Passed a tree lot on the way down Harrodsburg on the way home and burst out laughing because I thought of Tayler. When the boys were four and two and a half, I drove to Liberty to pick them up for Christmas, and we stopped at the Danville Wal-Mart to pick up some stuff and do a small bit of extra Christmas shopping. Like I always had, I dumped them into a shopping cart out in the parking lot and pushed them up toward the store. I wanted the general merchandise side, so instead of going in through grocery, we just trundled down the sidewalk. About halfway down, Tayler asked a question, and I said, “What?” Tayler asked, “Are those great big alligators going to eat us, Mommy?” I said, “What alligators, Tayler? We’re at Wal-Mart.” He pointed toward the wall. There were a scad of live Christmas trees bundled up and propped against the wall. I said, “Tayler! Those are Christmas trees!” He said, “Oh.” A few beats later, he said, “So those great big alligators aren’t going to eat us?” lmao

Also, Miss Kitty has taken to stuffing toys beneath the Christmas tree skirt. It’s cracking me up. Well, at least she doesn’t lunge at the tree and jack-rabbit it like Grey Lady did, although Kitty did try to climb the last big tree I had that one time …

Tuesday November 29: eta: Kathy called last night while I was in the process of writing this post, and then I got so involved in the post, I forgot to add what she told me. Anyway. Jane had apparently called her yesterday to rip her another new asshole. She wanted to know why the transplant clinic calls Kathy first before they call anybody else about anything. Kathy said she carefully explained that that’s how Thomas asked for it to be set up on the call sheet. Kathy, him, me. And then after they had called Thomas once first by mistake and he never got back in touch with them, and they called Kathy, we double-checked to make sure that they mark to call Kathy first in the future. Jane asked why they couldn’t just call Thomas. Kathy said, “Because Thomas will admit to anybody that he doesn’t understand half what he’s being told, especially over the telephone, and he never remembers to write that stuff down or to record his appointments.” Well, you know that didn’t sit well with Jane. Kathy said, “Well, if you want them to call you first, then you need to have the clinic change it at Thomas’ next appointment Thursday morning. You have to tell them to change it or they won’t know they’re supposed to call a different number.” I was afraid to ask whether Jane ripped Kathy a new asshole over Kathy and Ralph leaving for Florida this morning instead of coming up here to be with Thomas during surgery.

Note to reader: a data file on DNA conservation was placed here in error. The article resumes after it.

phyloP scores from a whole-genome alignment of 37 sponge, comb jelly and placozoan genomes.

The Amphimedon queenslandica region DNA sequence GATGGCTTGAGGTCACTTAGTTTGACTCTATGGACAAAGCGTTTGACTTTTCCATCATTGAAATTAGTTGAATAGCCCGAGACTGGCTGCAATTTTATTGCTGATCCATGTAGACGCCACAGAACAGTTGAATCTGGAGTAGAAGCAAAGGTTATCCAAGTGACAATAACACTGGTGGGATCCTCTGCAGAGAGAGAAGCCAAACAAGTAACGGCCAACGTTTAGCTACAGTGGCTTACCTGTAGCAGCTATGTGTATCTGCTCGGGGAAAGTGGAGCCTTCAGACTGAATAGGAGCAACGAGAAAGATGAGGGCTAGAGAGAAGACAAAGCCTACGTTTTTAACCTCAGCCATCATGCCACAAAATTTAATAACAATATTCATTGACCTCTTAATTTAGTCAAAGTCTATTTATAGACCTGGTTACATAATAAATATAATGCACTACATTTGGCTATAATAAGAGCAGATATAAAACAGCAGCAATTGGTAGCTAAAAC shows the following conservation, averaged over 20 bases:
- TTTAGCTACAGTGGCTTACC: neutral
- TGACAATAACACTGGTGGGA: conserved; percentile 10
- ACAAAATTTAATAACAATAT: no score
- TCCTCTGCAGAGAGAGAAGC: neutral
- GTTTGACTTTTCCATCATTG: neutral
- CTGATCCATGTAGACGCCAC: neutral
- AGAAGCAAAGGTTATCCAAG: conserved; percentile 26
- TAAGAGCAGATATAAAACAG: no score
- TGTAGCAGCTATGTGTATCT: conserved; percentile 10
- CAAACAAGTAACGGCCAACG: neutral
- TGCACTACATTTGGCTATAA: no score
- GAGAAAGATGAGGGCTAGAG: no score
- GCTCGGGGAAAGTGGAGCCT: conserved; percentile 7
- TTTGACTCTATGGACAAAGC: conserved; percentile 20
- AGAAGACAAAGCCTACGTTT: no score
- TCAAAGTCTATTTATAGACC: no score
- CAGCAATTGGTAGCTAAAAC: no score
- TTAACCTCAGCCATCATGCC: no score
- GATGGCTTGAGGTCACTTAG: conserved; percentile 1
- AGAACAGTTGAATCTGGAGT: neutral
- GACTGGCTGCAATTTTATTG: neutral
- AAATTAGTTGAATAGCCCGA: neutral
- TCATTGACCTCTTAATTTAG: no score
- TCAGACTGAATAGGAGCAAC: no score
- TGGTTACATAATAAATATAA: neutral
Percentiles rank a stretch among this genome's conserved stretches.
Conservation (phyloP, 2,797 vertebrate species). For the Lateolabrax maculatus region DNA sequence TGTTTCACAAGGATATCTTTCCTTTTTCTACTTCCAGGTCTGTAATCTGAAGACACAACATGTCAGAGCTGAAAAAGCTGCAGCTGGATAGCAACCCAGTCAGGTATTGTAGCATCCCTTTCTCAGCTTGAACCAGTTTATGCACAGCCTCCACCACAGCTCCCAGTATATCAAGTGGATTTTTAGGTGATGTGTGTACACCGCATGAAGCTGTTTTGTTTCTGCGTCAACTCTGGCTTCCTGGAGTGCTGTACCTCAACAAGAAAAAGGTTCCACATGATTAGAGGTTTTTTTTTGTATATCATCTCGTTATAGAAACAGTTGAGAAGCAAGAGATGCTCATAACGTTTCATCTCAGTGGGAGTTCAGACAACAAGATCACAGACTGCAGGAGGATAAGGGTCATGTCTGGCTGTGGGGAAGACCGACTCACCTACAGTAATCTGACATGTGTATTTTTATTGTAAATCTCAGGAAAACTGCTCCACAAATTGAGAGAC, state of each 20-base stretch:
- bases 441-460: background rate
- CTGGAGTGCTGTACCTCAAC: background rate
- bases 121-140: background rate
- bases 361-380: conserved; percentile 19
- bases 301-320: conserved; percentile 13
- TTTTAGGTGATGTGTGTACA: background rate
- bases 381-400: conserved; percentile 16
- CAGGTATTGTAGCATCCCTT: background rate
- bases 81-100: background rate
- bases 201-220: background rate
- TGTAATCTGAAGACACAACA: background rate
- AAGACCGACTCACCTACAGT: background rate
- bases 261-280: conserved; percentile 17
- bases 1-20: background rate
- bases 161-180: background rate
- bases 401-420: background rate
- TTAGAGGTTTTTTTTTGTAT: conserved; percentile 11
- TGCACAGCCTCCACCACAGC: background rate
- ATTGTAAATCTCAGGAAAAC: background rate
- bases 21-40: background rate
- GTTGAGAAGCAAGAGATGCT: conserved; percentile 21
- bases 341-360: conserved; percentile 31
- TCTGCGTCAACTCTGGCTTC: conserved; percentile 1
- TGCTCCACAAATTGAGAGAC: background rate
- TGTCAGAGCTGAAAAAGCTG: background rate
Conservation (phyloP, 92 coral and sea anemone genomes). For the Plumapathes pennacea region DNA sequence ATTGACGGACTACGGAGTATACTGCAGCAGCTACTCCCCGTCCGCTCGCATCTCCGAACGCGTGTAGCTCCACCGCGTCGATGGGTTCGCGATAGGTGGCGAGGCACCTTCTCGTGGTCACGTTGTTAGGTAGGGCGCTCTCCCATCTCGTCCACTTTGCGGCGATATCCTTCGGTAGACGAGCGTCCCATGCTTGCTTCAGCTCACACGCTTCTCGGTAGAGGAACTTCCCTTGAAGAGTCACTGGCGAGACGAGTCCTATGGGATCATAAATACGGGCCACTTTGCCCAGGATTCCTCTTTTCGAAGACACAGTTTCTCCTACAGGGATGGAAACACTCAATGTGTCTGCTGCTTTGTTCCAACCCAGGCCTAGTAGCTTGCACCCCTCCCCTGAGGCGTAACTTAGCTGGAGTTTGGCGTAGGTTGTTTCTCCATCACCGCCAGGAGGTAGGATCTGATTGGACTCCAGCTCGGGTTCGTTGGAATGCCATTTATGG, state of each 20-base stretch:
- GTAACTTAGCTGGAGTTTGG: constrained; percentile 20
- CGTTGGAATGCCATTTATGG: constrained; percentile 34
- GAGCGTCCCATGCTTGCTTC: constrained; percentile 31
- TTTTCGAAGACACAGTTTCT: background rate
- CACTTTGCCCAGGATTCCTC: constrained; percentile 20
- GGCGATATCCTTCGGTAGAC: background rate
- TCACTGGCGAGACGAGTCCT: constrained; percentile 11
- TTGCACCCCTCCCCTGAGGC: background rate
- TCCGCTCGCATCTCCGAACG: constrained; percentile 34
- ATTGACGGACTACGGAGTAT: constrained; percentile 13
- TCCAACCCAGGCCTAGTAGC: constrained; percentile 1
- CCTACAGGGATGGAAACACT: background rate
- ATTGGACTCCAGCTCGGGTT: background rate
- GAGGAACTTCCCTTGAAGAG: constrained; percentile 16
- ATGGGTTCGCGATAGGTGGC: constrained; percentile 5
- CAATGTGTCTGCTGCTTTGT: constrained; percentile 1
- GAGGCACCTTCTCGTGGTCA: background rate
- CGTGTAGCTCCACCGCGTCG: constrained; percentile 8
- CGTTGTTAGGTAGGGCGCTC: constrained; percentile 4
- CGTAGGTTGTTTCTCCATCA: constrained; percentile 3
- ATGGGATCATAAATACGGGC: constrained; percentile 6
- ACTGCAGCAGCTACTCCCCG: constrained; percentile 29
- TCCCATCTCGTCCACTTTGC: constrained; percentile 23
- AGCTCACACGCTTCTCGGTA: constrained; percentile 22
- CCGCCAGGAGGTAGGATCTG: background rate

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Author: Mari Adkins

Appalachian gothic fiction writer - my works reflect a love of literature flavored by the darkness and magic residing in these ancient mountains. In my spare time, I'm a Simmer, I tumbl, I journal, but I always have a very strange sense of humor. I have lived away from the mountains and lived deep in the mountains. I currently live in Central Kentucky with my lifepartner and his cat. The mountains, their culture, their superstitions, their particular magics, will always be in my blood.